Chris Hamer

March 24, 2011, 4:19 pm

I wish my Thinkpad T410s had an IPS panel, better battery life and a 54mm Express Card slot :/


March 24, 2011, 4:22 pm

I've tested a couple of older laptop/tablet hybrids at work - nice concept and great for short-term novelty factor, but I've always found them too heavy and clunky (mainly due to Windows poor pen/finger control integration) for serious use as a tablet.

Ultimately, we found it hard to justify the extra cost to kit our engineers with tablets, when few ofmour test subjects were able to tolerate the weight and goofy input method - instead preferring to use the device in it's laptop guise sat down at a desk!

This does look nicer - but weight and Window's clunky touch support are likely to still cause issues for many users.


March 24, 2011, 4:57 pm

@NorthernSands: Amen brother. I recently bought a refurbished X61s as a future replacement for my X32. Although I have to argue with you over whether 14.1" is an ideal screen size.


March 24, 2011, 5:46 pm

Very informative review! The one thing I missed was availability: do you have any information about release dates in the UK and continental Europe?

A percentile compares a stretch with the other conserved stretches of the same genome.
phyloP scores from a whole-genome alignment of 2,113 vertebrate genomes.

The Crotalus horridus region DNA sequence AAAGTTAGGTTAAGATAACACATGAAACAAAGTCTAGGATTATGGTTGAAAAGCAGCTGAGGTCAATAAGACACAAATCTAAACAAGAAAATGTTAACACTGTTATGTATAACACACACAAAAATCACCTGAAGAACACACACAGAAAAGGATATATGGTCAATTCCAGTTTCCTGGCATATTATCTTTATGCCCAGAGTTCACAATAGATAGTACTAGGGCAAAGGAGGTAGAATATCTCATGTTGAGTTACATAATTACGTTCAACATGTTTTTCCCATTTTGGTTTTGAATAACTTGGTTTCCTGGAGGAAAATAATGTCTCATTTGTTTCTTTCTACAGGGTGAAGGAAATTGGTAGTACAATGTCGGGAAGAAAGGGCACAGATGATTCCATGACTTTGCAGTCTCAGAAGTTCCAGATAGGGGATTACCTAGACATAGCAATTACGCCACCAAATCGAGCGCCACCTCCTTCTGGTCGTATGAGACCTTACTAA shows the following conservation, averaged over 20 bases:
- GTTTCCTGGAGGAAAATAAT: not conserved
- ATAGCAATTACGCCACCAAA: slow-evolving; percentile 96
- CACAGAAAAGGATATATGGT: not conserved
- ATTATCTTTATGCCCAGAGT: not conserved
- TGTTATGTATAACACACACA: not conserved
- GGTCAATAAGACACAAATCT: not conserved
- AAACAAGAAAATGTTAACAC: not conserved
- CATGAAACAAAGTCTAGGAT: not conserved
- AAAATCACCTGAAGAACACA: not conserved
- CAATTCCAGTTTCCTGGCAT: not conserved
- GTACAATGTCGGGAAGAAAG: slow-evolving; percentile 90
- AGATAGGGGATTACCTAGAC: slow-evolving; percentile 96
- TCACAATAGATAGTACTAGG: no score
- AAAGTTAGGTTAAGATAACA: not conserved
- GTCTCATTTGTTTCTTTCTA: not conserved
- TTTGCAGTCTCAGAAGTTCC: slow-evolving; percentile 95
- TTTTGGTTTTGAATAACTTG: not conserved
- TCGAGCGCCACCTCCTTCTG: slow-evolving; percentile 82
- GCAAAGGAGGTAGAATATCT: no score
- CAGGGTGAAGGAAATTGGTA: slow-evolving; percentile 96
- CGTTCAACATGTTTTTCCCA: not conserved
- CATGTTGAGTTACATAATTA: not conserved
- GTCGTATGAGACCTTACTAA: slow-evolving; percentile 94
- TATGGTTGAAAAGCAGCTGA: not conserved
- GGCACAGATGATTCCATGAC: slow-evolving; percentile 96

Arctic Fox

March 25, 2011, 7:04 am

Nice try but I am still going to wait until Win 8 is launched before I get a tablet. The Asus eee (the qwerty slider tab running Android) is also another example of things moving in the right direction. However, I am still going to keep my legs crossed for a year of so! When I see the right combination of os and hardware I will be willing to part with some serious wonga - but it is still to early in the development of these devices IMHO.

Michael G

March 25, 2011, 3:01 pm

You're going to wait for Windows 8? The rumours are for a 2012 release, which we all know means it probably won't be released until late 2013. You might as well just forget about tablets altogether.


March 25, 2011, 3:43 pm

Amen, but unfortunately that's the way it's going.

Glad you liked it! Regarding availability, we should be seeing the X220 series here in the UK from April on.

@Arctic Fox:
I'm with Michael G on that one - still, can't hurt to wait :)

Arctic Fox

March 25, 2011, 4:34 pm